The local police superintendent ordered all weapons, including legally registered firearms, confiscated from civilians. But, that order didn’t “apply to hundreds of security guards hired by businesses and some wealthy individuals to protect property…[who] openly carry M-16’s and other assault rifles.”

Neither did the order include a racist armed whyte vigilante group called the Algiers Point Militia that also started patrolling the streets using deadly force against African-Americans when they deem it necessary. At least 11 African-Americans were shot dead. Whyte vigilantes say they shot Black men on sight for being in the neighborhood during Katrina. One of the whyte vigilantes even bragged on video about going hunting for Black people.

“It was great! Like pheasant season in South Dakota. If it moved, we shot it.”

Malik Rahim, an African-American community activist, was one of the organizers of the Common Ground Collective, which quickly began dispensing basic aid and medical care in the first days after the hurricane. He stated that instead of aiding the relief workers, the police and troops who were patrolling the streets treated them as criminals or “insurgents.” Common Ground had to rely on whyte volunteers to move through the city because it had simply become too perilous for Blacks.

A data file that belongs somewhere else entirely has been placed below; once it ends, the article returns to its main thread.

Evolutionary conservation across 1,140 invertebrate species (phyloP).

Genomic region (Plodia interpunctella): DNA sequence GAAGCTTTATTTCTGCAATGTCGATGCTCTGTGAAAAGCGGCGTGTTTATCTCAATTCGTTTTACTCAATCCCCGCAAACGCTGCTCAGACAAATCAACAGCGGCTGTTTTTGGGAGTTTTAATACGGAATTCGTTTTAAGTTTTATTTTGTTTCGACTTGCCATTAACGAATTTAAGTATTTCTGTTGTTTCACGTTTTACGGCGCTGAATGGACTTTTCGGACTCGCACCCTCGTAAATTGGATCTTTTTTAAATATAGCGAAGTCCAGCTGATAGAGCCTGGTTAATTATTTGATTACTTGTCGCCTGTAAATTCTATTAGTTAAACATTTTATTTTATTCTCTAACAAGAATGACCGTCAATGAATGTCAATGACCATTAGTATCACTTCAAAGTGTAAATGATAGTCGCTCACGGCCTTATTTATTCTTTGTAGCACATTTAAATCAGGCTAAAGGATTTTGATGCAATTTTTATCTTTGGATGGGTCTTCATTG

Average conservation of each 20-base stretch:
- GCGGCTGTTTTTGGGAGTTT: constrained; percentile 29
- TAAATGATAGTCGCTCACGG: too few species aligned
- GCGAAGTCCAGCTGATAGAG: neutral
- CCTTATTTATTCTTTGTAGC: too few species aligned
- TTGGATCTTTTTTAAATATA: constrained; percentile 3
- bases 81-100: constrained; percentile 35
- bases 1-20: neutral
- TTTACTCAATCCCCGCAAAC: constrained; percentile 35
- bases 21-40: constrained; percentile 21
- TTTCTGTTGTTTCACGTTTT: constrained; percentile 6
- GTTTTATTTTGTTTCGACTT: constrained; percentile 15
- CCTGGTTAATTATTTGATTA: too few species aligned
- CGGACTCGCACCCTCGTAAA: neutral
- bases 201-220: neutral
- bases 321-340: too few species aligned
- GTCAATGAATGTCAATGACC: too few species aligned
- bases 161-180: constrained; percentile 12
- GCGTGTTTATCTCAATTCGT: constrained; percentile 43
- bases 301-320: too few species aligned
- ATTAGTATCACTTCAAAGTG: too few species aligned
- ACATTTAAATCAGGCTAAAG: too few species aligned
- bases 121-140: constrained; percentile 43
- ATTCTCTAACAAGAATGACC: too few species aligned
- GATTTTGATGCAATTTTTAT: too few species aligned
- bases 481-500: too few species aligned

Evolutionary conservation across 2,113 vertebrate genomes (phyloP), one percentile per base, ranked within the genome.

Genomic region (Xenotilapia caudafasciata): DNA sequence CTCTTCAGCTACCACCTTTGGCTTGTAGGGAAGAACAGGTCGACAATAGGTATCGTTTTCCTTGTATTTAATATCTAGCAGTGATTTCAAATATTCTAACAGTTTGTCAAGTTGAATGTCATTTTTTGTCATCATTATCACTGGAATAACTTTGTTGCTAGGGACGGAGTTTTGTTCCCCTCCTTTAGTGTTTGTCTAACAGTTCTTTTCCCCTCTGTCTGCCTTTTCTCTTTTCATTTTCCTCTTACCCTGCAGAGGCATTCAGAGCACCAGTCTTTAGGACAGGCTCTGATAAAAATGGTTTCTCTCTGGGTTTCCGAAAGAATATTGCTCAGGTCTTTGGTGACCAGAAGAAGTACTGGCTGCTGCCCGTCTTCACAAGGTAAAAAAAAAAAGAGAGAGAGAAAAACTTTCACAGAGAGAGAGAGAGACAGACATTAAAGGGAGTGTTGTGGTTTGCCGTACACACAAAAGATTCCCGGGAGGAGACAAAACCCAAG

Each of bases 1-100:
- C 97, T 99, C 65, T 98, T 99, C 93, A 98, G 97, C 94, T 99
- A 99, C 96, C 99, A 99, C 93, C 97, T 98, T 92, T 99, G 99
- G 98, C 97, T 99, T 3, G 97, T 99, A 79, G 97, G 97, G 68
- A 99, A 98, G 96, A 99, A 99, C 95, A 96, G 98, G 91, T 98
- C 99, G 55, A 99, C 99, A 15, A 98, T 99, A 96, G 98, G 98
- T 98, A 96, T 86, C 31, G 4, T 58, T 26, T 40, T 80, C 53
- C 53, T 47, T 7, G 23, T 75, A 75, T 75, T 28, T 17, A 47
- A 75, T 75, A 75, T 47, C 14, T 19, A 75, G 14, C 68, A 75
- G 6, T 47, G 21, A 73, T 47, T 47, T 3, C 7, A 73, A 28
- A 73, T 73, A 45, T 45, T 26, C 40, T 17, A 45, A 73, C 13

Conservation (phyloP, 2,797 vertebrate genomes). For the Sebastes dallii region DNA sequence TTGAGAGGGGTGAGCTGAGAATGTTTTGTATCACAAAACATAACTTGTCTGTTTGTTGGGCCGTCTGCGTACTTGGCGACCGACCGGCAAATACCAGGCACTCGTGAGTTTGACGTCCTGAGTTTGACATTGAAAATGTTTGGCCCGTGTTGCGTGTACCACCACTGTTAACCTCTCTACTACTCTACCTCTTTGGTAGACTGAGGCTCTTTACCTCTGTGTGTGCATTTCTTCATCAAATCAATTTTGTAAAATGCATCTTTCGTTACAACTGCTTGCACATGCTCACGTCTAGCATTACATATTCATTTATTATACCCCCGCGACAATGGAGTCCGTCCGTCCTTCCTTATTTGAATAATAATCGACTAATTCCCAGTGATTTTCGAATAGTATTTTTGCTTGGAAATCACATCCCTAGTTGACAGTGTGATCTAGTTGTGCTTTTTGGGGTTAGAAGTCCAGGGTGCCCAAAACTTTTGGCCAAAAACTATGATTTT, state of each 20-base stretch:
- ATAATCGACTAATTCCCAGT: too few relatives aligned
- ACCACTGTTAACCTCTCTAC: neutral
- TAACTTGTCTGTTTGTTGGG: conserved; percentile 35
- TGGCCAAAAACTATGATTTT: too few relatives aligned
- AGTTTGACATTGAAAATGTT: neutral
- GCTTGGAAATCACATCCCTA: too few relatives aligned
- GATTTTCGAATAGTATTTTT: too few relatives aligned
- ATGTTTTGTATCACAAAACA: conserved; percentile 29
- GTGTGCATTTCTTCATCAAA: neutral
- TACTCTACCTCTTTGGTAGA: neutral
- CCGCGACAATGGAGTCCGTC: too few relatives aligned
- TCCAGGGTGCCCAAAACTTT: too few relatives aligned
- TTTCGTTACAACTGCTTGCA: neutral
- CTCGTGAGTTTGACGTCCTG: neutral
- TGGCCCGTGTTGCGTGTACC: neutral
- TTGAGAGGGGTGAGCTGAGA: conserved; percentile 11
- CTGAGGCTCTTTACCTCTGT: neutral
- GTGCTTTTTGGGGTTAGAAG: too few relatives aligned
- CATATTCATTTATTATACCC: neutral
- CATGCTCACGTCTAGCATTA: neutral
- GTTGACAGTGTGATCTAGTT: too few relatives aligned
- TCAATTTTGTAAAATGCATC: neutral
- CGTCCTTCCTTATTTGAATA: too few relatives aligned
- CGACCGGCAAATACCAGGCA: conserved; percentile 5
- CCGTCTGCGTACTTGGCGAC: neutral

While the government couldn’t seem to keep people from dying on rooftops or abandoned highways, it wasted no time building a temporary jail in New Orleans. The warden of the notorious Angola Prison, a former slave plantation that’s now home to 5,000 inmates, was rushed down to the city to oversee “Camp Greyhound” in the city’s bus terminal. According to the New Orleans Times-Picayune, the jail “was constructed by inmates from Angola and Dixon state prisons and was outfitted with everything a stranded law enforcer could want, including top-of-the-line recreational vehicles to live in and electrical power, courtesy of a yellow Amtrak locomotive.

In the end, reports of residents firing at National Guard helicopters, of tourists being robbed and raped on Bourbon Street, and of murderous rampages in the Superdome—all turned out to be false.

Weeks later, many of African American citizens of the Lower Ninth Ward attempted to return to rebuild their lives. But it wasn’t so simple. In October 2005, National Guard troops blocked more than 10,000 people from visiting their property. Three years later, tens of thousands of people were still living in trailers issued by FEMA that were found to contain high levels of toxic formaldehyde.

Ten years later, four of the city’s poorest neighborhoods, including the Lower Ninth Ward, are still largely abandoned, with less than half of their pre-storm populations. Racial inequality remains. The employment rate for black men was 57% in 2013, the Data Center found in a study. According to the report: “The median income for whyte households in metro New Orleans is on par with whyte households nationwide, but the median income for black households in metro New Orleans is 20% lower than black households nationally.”


The Secret History of Hurricane Katrina